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There are certain things in your life that you will always remember.

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And when he came into a room, it was like a spotlight came on.

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I mean, it didn't, but you felt it did. And people moved for him.

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He was very courteous.

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And he asked us what we studied.

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And I was doing dentistry.

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So, he said, it's very professional.

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And he gave you that feeling that you were the only person

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that was important.

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He had three colleagues with him, black Americans,

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and they had these incredible mohair suits on which were, I mean,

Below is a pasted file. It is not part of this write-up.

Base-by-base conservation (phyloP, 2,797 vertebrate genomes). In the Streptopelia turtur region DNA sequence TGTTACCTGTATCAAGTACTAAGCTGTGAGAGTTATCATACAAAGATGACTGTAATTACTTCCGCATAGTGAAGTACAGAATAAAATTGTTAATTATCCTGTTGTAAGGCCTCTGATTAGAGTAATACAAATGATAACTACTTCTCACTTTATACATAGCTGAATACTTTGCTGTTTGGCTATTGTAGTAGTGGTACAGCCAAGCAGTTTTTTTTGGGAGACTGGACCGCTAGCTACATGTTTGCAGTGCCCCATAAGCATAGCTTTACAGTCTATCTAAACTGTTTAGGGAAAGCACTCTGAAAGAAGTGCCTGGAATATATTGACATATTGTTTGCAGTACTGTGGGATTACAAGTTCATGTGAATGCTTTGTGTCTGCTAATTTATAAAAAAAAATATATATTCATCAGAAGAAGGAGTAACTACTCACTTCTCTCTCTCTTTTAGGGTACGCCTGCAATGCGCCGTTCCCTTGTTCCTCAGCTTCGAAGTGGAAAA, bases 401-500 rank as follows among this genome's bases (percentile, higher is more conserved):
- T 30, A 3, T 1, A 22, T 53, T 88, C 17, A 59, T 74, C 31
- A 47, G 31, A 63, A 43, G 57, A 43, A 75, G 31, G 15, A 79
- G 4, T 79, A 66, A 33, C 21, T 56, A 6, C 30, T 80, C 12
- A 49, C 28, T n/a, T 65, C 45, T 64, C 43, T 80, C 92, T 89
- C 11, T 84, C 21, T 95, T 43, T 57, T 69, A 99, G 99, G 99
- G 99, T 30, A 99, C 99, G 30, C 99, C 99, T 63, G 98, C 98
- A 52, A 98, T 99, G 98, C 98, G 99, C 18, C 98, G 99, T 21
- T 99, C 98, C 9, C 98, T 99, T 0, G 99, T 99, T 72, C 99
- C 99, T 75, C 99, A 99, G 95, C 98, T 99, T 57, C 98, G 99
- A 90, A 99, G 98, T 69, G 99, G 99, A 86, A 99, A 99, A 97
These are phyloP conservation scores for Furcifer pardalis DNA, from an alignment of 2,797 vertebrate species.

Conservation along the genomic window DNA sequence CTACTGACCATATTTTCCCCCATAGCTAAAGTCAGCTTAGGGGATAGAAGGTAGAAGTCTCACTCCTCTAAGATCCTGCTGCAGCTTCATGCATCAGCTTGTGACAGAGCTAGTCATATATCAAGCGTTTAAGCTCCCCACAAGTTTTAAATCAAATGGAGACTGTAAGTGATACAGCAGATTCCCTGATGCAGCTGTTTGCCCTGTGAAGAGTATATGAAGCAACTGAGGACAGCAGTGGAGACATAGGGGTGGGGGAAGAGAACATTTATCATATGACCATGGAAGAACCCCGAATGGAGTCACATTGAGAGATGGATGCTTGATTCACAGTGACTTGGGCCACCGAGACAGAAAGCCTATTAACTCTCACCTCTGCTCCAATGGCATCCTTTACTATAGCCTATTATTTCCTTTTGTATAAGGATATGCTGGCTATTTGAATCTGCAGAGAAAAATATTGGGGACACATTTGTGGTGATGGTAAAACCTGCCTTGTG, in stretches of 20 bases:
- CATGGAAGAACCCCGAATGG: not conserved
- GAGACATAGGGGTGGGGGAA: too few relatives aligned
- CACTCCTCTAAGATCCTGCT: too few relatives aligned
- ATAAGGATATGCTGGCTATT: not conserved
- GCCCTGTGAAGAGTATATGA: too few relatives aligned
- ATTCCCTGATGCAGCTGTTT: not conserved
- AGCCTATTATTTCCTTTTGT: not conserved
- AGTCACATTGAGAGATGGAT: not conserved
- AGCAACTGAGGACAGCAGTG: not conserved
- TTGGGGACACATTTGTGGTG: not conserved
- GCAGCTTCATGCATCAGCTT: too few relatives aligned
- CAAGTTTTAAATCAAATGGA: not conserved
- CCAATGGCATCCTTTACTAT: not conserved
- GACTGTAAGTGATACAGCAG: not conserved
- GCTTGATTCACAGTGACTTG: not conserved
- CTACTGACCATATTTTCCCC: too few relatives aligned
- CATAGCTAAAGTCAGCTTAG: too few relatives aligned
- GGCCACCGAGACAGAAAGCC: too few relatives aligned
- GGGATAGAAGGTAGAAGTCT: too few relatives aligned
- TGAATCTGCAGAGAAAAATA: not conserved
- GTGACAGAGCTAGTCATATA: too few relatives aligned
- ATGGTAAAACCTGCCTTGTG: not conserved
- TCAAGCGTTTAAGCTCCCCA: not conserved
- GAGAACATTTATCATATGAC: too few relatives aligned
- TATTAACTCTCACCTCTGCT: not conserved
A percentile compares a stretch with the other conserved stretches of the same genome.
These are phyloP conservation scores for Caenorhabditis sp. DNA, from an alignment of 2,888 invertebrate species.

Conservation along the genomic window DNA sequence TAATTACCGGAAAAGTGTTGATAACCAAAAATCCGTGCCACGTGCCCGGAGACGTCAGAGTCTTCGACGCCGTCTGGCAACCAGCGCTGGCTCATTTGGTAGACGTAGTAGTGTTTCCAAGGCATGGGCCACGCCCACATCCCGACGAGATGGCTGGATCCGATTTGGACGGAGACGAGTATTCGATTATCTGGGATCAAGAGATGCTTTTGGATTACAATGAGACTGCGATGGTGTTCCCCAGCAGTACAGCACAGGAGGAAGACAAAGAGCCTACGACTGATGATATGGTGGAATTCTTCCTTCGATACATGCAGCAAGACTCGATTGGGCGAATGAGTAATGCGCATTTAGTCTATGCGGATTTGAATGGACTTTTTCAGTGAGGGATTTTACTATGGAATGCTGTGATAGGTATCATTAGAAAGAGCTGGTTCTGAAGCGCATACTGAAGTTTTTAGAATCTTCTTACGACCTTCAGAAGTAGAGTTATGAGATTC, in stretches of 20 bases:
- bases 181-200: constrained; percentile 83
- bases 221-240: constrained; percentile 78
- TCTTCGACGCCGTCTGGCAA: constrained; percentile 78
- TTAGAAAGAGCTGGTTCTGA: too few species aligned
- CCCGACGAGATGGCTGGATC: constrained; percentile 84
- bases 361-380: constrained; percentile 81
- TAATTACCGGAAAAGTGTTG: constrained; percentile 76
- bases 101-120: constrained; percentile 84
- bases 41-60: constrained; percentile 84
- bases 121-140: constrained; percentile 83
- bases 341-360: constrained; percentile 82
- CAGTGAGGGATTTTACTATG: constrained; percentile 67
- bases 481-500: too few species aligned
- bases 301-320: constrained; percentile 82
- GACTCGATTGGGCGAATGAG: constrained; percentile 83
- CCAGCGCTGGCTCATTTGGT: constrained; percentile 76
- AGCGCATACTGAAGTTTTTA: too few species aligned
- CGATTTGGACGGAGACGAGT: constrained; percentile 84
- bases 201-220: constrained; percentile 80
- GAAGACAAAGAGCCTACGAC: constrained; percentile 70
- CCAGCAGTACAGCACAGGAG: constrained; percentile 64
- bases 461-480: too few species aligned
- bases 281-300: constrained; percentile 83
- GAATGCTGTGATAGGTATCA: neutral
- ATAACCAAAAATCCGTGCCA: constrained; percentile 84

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for a student, you know, on £2 a week, it was wow!

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There was money there.

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He just seemed perfectly normal.

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Very quiet, approachable, friendly man.

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Well, we were all wearing our suits and ties and on our best behaviour.

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I remember Andrew Young saying to me,

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"Don't you have any radical students at this university?"